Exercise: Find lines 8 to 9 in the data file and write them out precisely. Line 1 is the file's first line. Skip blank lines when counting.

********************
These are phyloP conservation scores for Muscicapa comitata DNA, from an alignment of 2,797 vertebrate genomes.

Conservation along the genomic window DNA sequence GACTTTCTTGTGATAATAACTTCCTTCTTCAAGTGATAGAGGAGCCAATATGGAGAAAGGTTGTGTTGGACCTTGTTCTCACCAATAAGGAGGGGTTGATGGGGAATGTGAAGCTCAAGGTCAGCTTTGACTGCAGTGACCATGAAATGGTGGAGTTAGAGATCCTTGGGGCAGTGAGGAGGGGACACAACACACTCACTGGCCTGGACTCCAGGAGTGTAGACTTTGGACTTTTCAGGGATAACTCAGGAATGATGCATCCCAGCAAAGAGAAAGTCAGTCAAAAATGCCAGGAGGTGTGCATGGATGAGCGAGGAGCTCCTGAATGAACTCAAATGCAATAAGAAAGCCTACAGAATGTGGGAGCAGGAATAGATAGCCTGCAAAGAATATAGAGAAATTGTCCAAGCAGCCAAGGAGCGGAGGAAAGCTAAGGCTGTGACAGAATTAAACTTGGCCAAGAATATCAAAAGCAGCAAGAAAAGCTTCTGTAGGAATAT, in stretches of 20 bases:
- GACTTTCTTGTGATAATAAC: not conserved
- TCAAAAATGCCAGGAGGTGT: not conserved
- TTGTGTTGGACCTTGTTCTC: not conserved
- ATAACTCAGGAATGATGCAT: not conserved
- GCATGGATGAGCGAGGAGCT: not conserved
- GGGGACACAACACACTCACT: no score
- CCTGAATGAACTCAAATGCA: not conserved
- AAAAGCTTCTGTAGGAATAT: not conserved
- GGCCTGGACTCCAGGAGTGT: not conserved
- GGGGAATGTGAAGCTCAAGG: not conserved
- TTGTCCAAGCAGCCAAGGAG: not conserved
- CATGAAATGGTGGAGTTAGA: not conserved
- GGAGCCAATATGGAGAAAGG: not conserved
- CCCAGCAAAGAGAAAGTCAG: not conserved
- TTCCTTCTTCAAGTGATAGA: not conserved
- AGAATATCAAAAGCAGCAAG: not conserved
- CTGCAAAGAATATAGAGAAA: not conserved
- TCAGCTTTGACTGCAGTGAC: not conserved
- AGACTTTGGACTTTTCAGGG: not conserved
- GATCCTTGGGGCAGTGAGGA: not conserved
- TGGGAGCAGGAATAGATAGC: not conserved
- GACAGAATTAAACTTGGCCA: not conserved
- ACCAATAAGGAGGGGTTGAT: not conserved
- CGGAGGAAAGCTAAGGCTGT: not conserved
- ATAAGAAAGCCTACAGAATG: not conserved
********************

- GGGGACACAACACACTCACT: no score
- CCTGAATGAACTCAAATGCA: not conserved